Of course violence in film, music, and games influence others, it’d be ignorant to say otherwise. But, the same violence that gets represented in media is usually only a reflection of what actually exists among us. Humanity is violent, life is violent. My recent addiction to “Game of Thrones” is a constant reminder that although the times have changed, the evil of humanity thrives. Sure, we’re much better off than the unfortunate souls of the past who lived through slavery, feudalism, and any other form of socially accepted oppression. Though horrible people still exist and terrible things still happen every second, we used to be far worse. We used to pit men in cages with bears for sport. We use to attend public hangings with children in tow. We use to kill someone pointblank because their beliefs were different, or their skin, or their ancestry, or their class, or because they were born with an abnormality. All of this took place ages before television or film could expose impressionable citizens to such brutalities.

For me, watching bits of chest explode in Scarface from a gunshot wound is unsettling. Watching a man’s head get stomped in by an angry boot in Drive is nauseating. Seeing swords and knives cut through a living being as though they are paper in “Game of Thrones” is gut-wrenching. Sure, violence in films can look cool and awesome because of flashy edits, slow motion, or glitzy lights, but the reflection of violence in films is usually always disturbing and uncomfortable to watch. I think the problem we need to address when concerning ourselves about exposing youth to violence is how to be open and honest with young people. It’s doing children a disservice to tell them that what they’re seeing is “just a movie” or “just television.” It’s a representation of life, and life isn’t always good. In fact, sometimes there seems to be more bad in the world than good, but parents, and teachers, and leaders need to address these ailments of reality.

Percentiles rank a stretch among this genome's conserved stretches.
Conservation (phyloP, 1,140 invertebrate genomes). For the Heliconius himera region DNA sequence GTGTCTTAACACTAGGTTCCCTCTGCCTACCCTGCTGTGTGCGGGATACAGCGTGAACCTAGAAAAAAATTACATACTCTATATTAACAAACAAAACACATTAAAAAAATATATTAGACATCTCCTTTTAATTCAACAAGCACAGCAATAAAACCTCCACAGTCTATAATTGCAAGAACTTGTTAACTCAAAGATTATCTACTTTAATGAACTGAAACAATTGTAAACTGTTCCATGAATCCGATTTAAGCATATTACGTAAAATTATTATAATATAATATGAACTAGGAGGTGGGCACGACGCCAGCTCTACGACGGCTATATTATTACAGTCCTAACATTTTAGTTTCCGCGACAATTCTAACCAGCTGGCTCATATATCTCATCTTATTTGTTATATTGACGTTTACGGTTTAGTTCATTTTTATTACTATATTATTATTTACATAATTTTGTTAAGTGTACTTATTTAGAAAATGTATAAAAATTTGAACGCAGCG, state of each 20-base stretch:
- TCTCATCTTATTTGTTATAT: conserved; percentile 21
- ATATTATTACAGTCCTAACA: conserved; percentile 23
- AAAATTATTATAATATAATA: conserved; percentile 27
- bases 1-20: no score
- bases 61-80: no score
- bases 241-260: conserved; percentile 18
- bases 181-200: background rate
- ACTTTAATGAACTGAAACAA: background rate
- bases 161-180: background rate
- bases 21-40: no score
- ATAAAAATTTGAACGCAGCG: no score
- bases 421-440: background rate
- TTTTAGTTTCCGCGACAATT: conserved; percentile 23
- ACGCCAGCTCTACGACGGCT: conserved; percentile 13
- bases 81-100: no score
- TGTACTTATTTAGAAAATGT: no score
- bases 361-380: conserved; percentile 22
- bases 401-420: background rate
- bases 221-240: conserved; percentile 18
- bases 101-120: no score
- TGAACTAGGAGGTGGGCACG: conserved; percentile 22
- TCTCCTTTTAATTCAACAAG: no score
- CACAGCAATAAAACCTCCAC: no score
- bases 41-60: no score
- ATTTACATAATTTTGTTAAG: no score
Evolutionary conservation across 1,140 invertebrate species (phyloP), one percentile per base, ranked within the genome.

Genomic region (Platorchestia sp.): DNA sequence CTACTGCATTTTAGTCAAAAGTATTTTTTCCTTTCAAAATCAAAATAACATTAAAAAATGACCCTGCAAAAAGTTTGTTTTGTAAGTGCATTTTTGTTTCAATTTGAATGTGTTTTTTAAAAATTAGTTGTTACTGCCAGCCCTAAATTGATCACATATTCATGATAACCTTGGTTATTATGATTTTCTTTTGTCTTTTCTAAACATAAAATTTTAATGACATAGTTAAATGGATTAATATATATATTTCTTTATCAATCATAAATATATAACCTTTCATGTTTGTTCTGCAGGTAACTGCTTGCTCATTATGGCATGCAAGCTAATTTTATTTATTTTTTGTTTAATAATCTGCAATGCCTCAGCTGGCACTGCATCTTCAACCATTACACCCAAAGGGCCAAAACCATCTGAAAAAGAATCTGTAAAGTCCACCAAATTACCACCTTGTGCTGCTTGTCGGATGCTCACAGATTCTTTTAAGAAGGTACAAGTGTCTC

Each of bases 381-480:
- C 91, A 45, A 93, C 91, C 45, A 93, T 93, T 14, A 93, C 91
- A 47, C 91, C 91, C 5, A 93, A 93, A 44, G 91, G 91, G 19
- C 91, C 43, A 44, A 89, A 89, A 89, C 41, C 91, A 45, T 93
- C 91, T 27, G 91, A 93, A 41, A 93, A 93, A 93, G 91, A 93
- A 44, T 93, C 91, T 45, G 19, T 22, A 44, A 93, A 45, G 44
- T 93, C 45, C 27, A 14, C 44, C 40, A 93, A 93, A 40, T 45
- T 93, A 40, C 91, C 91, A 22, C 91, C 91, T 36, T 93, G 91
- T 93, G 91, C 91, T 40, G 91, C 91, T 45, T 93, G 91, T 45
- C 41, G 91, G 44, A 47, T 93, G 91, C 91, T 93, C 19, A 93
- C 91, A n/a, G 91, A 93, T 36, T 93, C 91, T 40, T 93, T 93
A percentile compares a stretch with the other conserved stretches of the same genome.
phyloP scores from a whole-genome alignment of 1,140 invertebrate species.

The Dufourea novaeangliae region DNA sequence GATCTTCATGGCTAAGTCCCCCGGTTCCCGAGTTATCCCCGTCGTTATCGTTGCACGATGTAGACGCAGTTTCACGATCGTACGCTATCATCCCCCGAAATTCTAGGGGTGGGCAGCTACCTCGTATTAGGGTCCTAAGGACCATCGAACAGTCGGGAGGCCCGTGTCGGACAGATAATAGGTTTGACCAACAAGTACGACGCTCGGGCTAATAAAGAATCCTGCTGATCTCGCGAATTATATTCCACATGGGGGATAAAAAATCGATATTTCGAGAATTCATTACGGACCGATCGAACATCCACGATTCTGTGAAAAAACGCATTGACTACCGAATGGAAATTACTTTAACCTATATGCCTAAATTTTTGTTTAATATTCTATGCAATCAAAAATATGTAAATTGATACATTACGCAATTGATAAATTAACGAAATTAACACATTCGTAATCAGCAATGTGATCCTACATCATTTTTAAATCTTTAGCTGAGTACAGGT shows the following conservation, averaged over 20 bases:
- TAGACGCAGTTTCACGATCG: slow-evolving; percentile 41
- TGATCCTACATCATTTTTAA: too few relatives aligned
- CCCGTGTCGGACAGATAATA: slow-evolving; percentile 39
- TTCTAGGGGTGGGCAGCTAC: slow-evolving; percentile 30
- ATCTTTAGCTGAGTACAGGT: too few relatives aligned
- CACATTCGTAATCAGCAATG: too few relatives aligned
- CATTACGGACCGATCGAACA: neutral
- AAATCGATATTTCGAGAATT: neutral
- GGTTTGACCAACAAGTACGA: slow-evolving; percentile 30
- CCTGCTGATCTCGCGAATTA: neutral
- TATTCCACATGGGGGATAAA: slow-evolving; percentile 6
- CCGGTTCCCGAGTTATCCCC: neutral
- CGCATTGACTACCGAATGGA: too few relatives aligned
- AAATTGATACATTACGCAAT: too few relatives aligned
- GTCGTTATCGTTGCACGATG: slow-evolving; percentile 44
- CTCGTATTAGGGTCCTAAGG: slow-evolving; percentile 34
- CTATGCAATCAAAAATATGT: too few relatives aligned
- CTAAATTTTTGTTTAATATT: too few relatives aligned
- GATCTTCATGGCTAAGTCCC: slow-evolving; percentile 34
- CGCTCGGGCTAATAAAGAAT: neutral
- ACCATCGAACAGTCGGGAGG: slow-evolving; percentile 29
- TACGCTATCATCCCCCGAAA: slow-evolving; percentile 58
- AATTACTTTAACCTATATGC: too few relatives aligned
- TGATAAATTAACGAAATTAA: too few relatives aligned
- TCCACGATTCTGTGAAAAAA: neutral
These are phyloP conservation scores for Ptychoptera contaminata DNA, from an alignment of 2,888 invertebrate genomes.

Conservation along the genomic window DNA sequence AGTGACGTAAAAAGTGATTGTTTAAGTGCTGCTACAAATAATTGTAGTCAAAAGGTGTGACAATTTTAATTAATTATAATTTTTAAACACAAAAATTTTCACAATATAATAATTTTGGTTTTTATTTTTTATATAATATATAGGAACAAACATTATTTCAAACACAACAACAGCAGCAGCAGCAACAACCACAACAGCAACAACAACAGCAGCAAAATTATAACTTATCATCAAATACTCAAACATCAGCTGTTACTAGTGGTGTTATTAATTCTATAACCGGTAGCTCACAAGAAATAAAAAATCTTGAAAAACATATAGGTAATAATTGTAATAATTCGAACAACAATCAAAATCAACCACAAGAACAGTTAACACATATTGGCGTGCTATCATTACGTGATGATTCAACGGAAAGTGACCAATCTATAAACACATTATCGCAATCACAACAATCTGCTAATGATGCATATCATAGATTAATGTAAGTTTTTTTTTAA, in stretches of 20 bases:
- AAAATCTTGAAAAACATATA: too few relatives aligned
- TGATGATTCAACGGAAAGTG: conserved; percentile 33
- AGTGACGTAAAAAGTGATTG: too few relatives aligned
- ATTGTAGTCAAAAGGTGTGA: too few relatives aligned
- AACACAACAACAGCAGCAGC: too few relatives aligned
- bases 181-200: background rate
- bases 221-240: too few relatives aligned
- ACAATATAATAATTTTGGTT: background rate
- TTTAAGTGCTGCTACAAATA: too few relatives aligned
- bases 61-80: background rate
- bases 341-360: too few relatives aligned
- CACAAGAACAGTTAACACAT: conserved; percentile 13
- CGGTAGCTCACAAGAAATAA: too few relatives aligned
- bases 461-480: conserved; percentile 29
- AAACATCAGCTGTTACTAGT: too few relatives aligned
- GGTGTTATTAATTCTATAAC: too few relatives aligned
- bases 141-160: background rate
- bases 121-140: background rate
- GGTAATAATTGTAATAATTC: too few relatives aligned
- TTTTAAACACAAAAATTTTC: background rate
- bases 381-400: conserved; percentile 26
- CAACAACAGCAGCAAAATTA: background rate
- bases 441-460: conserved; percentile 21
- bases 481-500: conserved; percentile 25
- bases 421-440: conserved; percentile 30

We need to stop blaming images and music for a disgruntled, confused kid shooting up a school. We need to stop looking for excuses to not talk to our peers about the brutalities of life. We need to confront these issues with open discussions about violent feelings and tendencies. We need to start teaching our youth coping mechanisms. We need better mental health care and to remind the youth that while these images they see are fabricated, the reality of them aren’t. Once we accept that bad people exist and bad things happen maybe then we can learn how to counteract them. It’s up to the viewers to responsibly dissect and interpret the images we see, and the earlier we teach that to the youth instead of shielding them from the truth, the earlier we as a society can figure out how to evolve beyond our barbaric make-up. As a character bluntly explains to another in “Game of Thrones,” “the world is built by killers, so you better get used to looking at them.” We give violence power when we blame films and music for exposing our children to it. We know better than our forefathers, so we need to start using our brains to conquer over brawn.